Wednesday, August 31, 2011

Loose lips sink ships

The Central Statistical Office, tenderly known as GUS (Goose), published statistical data on Tuesday at the official time of 10 am on Poland's gross domestic product for April to June. Polish real GDP growth hit 4.3% percent year-on-year, not bad considering gloomy conditions in Europe and slightly gloomier expectations.

Investors didn't react. They already knew the data.

Around 30 minutes before the official publication, the Reuters news agency published a leak giving precisely the headline GDP growth rate of 4.3 percent and basing it on a "senior government source." Whoops.

One can easily see some over-eager government member wanting to trumpet early the fact Poland still sports relatively fast economic growth. But that PR victory could prove costly for the individual in question.

GDP and like data are considered statistical state secrets until published. Article 54 of Poland's Law on Public Statistics says any violation of "statistical confidentiality is punishable by imprisonment for up to 3 years." Ladies and gentlemen, we seem to have a winner. Someone should go to jail for this.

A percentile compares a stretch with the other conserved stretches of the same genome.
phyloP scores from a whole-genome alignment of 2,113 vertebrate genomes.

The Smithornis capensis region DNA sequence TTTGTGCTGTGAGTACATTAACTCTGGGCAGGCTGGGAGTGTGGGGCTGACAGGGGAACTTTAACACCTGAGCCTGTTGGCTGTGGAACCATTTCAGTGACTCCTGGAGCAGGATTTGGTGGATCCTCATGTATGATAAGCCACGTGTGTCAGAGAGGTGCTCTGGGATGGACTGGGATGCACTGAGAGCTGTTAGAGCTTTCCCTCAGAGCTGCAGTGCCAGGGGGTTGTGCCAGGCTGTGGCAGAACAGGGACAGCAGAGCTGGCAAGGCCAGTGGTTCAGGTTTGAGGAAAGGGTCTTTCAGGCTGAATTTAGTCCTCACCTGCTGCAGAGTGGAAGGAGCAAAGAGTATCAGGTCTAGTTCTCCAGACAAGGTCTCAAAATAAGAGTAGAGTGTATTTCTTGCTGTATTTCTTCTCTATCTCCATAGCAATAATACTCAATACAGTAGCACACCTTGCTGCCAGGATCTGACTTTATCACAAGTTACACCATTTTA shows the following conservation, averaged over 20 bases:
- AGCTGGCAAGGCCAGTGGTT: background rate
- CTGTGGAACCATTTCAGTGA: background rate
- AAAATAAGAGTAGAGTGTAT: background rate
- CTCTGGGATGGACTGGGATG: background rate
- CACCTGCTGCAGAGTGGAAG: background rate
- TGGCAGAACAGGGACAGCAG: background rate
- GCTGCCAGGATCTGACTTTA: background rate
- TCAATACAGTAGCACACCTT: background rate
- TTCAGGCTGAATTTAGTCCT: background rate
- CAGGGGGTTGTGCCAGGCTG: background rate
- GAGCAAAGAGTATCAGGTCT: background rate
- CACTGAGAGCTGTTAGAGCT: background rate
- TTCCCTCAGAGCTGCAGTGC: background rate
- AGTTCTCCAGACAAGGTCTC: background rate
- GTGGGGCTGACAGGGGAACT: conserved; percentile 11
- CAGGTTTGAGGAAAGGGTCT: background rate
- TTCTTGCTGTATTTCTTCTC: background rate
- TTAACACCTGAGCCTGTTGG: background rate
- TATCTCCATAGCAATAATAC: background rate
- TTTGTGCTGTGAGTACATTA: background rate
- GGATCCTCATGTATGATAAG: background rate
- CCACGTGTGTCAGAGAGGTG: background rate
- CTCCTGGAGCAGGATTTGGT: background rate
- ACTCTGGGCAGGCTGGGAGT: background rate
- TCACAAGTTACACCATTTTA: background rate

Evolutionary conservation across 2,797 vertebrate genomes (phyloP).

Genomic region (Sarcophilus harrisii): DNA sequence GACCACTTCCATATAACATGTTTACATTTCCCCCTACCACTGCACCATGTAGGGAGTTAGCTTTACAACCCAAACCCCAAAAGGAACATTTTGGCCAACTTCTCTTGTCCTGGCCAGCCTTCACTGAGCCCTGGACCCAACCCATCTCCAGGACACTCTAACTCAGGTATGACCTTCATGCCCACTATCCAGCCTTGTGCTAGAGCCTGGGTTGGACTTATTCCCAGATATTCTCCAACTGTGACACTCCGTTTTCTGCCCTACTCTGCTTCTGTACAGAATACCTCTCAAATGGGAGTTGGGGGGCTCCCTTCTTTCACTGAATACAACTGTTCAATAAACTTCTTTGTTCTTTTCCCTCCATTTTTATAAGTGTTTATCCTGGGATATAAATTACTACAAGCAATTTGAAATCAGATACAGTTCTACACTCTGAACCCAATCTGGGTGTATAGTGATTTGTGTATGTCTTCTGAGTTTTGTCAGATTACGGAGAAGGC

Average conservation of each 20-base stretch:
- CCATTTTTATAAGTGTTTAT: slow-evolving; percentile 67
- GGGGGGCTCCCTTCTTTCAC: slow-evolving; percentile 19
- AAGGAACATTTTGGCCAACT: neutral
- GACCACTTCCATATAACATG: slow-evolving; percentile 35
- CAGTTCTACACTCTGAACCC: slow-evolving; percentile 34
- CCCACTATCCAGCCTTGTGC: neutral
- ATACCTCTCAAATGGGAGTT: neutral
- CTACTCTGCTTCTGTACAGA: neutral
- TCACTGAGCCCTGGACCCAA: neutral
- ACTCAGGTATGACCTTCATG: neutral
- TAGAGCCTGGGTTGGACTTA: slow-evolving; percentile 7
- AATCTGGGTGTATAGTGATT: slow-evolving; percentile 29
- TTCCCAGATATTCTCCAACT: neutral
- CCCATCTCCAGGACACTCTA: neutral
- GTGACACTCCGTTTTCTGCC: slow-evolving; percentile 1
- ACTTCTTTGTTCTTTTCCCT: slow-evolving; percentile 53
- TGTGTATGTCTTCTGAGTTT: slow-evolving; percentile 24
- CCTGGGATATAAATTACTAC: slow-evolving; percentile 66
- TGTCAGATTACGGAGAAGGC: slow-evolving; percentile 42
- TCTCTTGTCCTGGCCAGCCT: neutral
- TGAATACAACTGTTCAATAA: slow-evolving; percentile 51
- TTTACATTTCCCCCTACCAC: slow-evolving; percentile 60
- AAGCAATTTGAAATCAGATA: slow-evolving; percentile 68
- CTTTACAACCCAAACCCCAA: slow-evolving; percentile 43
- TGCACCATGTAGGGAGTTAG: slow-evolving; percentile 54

GUS asked Wednesday Prime Minister Donald Tusk's chancellery for an explanation. The stats office delivers the data results by hand (meaning by vehicle) to the PM's office, the president's office and the heads of the lower and upper houses for 10 am, a GUS spokesperson told a business network. There could, though, be a chance it arrives early. Indeed.

One potential "senior government source," Minister Michal Boni, denied knowing the GDP print beforehand. He seemed perturbed. He should be. He is undoubtedly the source of other less important leaks. It could thus be him, though I hope not since he is most competent.

I am making a fuss because this is for real. GDP data is absolutely critical for markets. Full stop. Period. Completely.

If Reuters published it 30 minutes before the official release, it means the agency's journalists knew the number sometime before then. I don't believe any Reuters journalist did anything remotely wrong, but the very leak does raise serious questions and does raise the potential of wrong-doing. How many reporters knew the leak by hearsay or via editing or simply overheard conversations about it. Any of these people could have seen the light and sent the figure off to their favourite broker or relative. Getting beyond-consensus GDP data early constitutes insider information par excellence.

I don't blame Reuters. All news agencies hunt for that most elusive of prey, exclusive news, and I'd publish it too if I got it. So congrats. But this  transgression is serious. At the very minimum, it shows disregard for the value of information on the part of the government. At worst, someone close to Prime Minister Tusk believes that the law can be broken for a mini PR victory.

1 comment:

  1. Reuters did not break in to the shop, but they did reset the goods. If there were no fences there would be fewer robberies...
    A tinge of a NoTW scandal here, methinks